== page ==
The financial advisory community is acutely aware of the value that it can provide to clients, including proper investment planning, retirement planning, and general financial counseling that can keep customers from going off the rails with their financial plans. But the public often has a very different perception of the value that advisors can provide, especially in an age of low-cost brokerage services, robo-advisors, and the complete range of financial services that consumers can access with a smartphone.
However, hard data from research done on the industry seems to side solidly with the advisors in this matter.
- The financial advisory community is acutely aware of the value that it can provide to clients.
- The public often has a very different perception of the value that advisors can provide, especially in an age of low-cost brokerage services and robo-advisors.
- During periods of heightened greed and fear in the markets, advisors can step in and help their clients maintain an even keel and keep their long-term objectives in sight.
The Vanguard Study
In February 2019, Vanguard published research that attempted to quantify the benefits that advisors can add by providing cogent wealth management through financial planning, discipline, and guidance. According to Vanguard's report, "Putting a value on your value: Quantifying Vanguard Advisor's Alpha," this framework can add about 3% in net returns for clients.
Of course, this increase does not come in a linear, orderly fashion. The majority of this increase will come during periods of heightened greed and fear in the markets when advisors can step in and help their clients maintain an even keel and keep their long-term objectives in sight.
By implementing the Vanguard Advisor's Alpha framework, Vanguard claims that advisors can distinguish their skills and practice, in addition to adding about 3% for their clients through relationship-oriented services such as wealth management and behavioral coaching.
Additional Research Findings
A research paper, entitled "Alpha, Beta, and Now...Gamma," by David Blanchett and Paul Kaplan of Morningstar, also attempted to quantify how much economically better off clients are after engaging in financial planning strategies. For this study, Blanchett and Kaplan evaluated how the financial outcomes of retirees are improved by engaging in five financial planning strategies, including more effective asset allocation, dynamic withdrawal rate spending approaches, and proper asset location decisions.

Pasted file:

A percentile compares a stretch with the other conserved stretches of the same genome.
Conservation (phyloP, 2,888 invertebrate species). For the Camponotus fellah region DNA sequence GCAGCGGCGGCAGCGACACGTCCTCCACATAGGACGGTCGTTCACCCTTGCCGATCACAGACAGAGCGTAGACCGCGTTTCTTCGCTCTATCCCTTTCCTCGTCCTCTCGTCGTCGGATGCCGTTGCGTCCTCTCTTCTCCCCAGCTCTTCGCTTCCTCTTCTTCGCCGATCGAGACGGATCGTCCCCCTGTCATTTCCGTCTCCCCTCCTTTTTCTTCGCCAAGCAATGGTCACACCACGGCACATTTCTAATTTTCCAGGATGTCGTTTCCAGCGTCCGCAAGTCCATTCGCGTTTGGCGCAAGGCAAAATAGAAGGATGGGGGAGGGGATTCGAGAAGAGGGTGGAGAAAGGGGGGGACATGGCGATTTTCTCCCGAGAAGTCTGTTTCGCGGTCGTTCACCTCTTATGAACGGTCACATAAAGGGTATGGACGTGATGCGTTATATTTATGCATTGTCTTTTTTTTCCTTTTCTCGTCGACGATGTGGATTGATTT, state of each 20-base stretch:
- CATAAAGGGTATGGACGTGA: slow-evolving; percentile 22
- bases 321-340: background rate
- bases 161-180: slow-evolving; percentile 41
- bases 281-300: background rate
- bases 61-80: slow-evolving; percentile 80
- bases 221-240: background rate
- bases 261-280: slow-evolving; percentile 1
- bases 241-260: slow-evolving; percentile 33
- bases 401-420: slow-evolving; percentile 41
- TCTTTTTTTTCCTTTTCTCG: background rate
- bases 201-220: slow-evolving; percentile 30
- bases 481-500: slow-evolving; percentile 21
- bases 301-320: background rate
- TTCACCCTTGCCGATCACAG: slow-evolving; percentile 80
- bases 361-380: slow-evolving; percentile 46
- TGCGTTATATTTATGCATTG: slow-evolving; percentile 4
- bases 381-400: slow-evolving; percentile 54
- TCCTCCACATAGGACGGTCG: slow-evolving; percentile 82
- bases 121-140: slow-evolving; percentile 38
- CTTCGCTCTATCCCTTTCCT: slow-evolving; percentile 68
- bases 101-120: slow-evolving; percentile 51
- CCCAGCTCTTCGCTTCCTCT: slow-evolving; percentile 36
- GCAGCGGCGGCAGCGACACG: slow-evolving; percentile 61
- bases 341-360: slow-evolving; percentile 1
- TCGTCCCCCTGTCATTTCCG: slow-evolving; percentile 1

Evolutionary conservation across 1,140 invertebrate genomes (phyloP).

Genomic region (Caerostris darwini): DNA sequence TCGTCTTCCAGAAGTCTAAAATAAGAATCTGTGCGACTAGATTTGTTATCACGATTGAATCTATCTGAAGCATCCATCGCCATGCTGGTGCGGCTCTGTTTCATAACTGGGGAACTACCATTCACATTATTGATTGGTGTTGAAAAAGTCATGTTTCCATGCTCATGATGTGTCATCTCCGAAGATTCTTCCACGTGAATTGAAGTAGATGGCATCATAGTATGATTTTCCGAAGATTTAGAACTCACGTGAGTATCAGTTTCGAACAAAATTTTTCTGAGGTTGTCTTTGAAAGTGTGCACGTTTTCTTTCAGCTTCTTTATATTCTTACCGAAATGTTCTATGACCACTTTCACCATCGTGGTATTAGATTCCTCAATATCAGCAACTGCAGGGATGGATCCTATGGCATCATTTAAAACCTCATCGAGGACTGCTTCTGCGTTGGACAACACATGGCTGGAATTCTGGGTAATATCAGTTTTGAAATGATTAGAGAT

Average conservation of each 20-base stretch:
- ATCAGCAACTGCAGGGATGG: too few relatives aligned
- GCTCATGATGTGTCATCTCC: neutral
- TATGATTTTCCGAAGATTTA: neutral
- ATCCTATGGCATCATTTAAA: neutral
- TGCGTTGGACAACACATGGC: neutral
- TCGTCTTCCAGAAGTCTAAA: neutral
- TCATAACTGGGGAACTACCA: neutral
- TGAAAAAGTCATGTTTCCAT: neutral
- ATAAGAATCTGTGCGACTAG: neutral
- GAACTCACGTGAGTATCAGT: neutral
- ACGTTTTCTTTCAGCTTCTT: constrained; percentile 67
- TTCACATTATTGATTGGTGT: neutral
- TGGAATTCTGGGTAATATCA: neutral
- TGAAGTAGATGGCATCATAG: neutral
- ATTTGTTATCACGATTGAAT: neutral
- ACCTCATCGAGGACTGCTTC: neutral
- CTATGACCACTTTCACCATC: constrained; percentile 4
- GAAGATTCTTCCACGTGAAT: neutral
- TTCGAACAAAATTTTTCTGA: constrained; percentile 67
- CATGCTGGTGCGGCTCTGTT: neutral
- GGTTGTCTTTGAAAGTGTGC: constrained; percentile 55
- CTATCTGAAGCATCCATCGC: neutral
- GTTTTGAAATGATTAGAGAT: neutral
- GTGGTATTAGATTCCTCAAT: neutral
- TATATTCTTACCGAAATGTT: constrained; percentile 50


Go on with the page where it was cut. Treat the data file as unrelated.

Blanchett and Kaplan quantified the difference between the baseline and financial-planning-optimal strategies as "Gamma," and, according to their research, good financial planning decisions increase retirement income by 29%, which is the equivalent of generating 1.82% per year of higher returns.
Both of these studies ultimately show that financial advisors truly earn their fees by acting as behavioral coaches rather than money managers. This notion is further buttressed by research from Aon Hewitt and managed accounts provider Financial Engines, which found that 401(k) participants who use professional help are better off than those who do not.
This study, "Help in Defined Contribution Plans: 2006 through 2012," by Financial Engines and Aon Hewitt revealed that 401(k) participants who got professional investment help—in the form of managed accounts, target-date funds, or online advice—earned higher median annual returns than those who do not. After examining the 401(k) investing behavior of 723,000 workers at 14 large U.S. employers, the researchers found that on average, employees using professional help had median annual returns that were 3.32% higher (net of fees) than participants managing their own portfolios.
Financial advisors can provide the most valuable assistance during periods of high market volatility when investors are most likely to react with their emotions instead of logic.
Additional research suggests that advisors can have a positive impact on their clients’ financial plans in other ways as well. The Investment Funds Institute of Canada released a report in 2012, called "The Value of Advice Report," which revealed that clients who pay for financial advice have a 1.5 times higher probability of sticking with their long-term financial plan than those who don't pay for financial advice.
While good financial advice can be beneficial in the short run, it can be exponentially more profitable for investors over longer periods of time.
The Bottom Line
Numerous studies are showing that financial advisors usually earn their keep by functioning as behavioral coaches for their clients rather than from active asset management. Advisors need to keep this in mind as they prospect for new business—and as they pitch to provide their clients with peace of mind and a steady presence to rely on during turbulent markets.